Symbiosis is broadly when lifeforms depend on each other to survive, which makes it a stretchy definition. But broadly we’ll take it to mean a close, long-term biological relationship. Like between the black suit and Spiderman.
Marx quite interestingly describes a symbiotic relationship between workers and Capital. Like all of your gut bacteria working together, human workers collaborate to make shit. Karl said, “As co-operators, as members of a working organism, they [workers] merely form a particular mode of existence of capital.”
Marx uses these biological metaphors throughout, which I assert are not metaphors at all. They are a literal description of the symbiotic relationship between our ‘natural’ lives and the ‘artificial’ lives of capital. Both categories are alive, though on scales as different as us and our gut bacteria. Indeed, Marx calls manufacturing “a productive mechanism whose organs are human beings.”
I say that this is a symbiotic relationship because we depend on work for our biological survival. We work to ‘put food on the table’, we often require corporate support for our healthcare, in short, we are in a symbiotic relationship with Capital for our very life processes. As Marx said:
We don’t think about this literally but we actually give up our lives to work. We spend hours of our day giving our bodies, minds, and precious time over to Capital. We think of economics as this isolated, abstract field, but it’s not. It’s just the symbiotic relationship between natural and artificial life.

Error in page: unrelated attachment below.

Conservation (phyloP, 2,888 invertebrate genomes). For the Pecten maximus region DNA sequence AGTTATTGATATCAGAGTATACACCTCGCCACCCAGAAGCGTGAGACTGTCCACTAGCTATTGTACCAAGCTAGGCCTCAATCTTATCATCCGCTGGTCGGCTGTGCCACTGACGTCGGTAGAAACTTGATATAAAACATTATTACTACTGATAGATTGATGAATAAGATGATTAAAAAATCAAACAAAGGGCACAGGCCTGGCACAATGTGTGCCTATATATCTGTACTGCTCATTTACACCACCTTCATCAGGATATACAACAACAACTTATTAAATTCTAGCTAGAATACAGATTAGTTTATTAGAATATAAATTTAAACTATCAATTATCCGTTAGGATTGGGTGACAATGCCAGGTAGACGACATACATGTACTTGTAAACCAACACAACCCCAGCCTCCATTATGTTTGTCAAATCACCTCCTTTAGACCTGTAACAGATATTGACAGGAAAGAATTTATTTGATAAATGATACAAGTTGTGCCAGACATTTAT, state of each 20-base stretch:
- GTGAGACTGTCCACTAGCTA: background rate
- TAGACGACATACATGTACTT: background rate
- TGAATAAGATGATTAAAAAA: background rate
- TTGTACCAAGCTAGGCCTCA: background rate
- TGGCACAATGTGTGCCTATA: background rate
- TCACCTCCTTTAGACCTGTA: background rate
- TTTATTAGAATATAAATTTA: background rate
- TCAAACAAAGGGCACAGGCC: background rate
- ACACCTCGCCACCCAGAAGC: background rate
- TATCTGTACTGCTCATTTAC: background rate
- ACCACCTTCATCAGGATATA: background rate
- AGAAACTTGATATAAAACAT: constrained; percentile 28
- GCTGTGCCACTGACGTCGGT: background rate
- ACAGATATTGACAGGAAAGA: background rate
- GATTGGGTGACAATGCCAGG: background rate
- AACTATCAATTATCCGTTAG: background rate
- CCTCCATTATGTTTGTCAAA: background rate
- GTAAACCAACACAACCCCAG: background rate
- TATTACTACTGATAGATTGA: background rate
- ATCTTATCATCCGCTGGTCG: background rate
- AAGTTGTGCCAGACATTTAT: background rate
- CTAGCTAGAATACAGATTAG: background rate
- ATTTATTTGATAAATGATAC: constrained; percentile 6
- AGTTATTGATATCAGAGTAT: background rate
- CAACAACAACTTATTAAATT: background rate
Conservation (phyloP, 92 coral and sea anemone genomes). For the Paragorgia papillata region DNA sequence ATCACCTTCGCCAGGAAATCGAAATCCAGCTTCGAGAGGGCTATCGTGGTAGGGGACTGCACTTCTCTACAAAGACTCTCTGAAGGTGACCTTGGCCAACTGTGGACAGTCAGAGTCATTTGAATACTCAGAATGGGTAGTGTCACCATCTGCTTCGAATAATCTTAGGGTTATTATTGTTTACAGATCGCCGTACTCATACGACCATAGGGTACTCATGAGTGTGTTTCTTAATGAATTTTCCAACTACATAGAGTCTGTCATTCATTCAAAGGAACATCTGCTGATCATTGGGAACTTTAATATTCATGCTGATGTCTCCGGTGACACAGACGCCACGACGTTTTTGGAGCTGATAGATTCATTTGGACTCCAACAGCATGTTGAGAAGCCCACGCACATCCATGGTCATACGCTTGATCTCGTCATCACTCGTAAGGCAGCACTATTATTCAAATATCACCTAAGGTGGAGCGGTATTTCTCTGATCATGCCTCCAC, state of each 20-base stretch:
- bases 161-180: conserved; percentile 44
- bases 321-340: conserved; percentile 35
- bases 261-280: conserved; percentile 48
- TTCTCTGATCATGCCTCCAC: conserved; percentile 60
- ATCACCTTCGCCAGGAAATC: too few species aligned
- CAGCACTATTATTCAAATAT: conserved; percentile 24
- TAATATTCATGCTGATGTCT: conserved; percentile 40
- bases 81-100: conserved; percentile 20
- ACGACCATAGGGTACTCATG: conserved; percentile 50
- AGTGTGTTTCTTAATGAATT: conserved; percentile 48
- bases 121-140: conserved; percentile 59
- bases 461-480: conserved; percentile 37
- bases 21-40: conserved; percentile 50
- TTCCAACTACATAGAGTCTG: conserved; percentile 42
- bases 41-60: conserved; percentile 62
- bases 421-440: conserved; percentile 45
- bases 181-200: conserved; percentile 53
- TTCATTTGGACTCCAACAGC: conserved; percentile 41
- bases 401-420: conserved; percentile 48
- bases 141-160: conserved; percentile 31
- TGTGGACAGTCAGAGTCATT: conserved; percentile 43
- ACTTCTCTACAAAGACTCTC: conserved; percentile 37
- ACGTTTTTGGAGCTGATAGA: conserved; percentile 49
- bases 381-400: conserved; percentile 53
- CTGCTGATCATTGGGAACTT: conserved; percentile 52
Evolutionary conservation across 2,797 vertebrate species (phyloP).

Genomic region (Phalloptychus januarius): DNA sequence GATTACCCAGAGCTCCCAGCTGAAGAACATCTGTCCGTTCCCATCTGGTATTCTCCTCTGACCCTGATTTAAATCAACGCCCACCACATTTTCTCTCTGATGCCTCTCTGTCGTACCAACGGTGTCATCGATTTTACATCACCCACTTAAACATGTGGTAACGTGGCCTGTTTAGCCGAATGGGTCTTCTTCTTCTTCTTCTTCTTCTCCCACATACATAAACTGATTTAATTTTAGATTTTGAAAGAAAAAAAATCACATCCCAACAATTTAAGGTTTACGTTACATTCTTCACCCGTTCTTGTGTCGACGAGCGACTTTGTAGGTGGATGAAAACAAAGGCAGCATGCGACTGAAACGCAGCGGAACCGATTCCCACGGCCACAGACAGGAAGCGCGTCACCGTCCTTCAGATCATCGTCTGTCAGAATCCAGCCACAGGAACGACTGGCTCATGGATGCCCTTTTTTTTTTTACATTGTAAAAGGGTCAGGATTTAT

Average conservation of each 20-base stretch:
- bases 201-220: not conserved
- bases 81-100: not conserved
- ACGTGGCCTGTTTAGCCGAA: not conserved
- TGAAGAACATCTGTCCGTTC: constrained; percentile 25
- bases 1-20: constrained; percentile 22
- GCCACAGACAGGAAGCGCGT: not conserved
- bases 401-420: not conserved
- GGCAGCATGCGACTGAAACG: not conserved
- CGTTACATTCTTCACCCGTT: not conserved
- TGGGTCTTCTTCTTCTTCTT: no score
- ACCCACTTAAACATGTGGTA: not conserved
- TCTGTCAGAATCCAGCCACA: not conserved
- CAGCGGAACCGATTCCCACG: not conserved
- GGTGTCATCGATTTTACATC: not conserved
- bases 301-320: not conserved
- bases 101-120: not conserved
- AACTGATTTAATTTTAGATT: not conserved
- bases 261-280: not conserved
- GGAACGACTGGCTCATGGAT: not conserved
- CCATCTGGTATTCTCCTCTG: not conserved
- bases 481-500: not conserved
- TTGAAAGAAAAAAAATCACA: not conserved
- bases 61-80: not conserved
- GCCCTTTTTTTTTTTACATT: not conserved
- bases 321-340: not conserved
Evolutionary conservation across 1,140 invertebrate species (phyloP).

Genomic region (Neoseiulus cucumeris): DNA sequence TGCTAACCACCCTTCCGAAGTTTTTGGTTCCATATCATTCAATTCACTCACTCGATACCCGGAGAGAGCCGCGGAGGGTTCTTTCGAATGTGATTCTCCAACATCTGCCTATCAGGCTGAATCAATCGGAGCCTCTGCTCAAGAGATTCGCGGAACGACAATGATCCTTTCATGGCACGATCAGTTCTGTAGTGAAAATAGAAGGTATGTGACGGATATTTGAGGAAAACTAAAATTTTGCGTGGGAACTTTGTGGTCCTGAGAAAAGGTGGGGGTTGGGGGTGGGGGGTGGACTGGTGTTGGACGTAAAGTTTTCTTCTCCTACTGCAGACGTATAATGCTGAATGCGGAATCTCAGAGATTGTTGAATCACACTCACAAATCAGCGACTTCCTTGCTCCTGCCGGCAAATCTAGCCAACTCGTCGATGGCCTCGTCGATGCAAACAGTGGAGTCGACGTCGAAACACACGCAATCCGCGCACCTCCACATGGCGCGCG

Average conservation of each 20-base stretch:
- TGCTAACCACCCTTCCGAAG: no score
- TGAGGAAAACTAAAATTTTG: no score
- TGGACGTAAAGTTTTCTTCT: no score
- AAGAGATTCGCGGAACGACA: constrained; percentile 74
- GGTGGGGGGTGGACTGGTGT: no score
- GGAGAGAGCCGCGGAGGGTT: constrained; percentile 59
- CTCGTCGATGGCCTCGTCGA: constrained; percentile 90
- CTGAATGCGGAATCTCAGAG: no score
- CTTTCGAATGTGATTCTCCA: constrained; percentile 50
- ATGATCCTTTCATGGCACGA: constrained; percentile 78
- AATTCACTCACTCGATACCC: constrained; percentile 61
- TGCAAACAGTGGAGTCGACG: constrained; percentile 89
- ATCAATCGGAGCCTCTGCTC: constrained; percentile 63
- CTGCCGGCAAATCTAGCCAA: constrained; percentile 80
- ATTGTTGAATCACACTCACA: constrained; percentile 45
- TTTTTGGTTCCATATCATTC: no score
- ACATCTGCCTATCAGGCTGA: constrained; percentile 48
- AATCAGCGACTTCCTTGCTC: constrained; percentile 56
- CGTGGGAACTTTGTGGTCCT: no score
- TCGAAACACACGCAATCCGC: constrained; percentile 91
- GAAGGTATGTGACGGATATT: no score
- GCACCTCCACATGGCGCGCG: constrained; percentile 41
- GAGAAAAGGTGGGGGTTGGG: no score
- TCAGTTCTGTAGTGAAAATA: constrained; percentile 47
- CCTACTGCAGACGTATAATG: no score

As the miner Chris Evans told Michael Rosen in Worker’s Tales,
I go to work,
to earn money
to buy bread
to build up my strength,
to go to work
to earn money
to buy bread
to build up my strength
to go to work…
E. Coli is probably singing the same song, tooting around your intestines. Like any symbiosis, this relationship can get really out of whack. The bacteria in your stomach is in balance with you, but a tapeworm is not, and Capital is closer to a tapeworm at this point.
As Karl wrote, “Capital asks no questions about the length of life of labour-power. What interests it is purely and simply the maximum of labour-power that can be set in motion in a working day. It attains this objective by shortening the life of labour-power, in the same way as a greedy farmer snatches more produce from the soil by robbing it of its fertility.”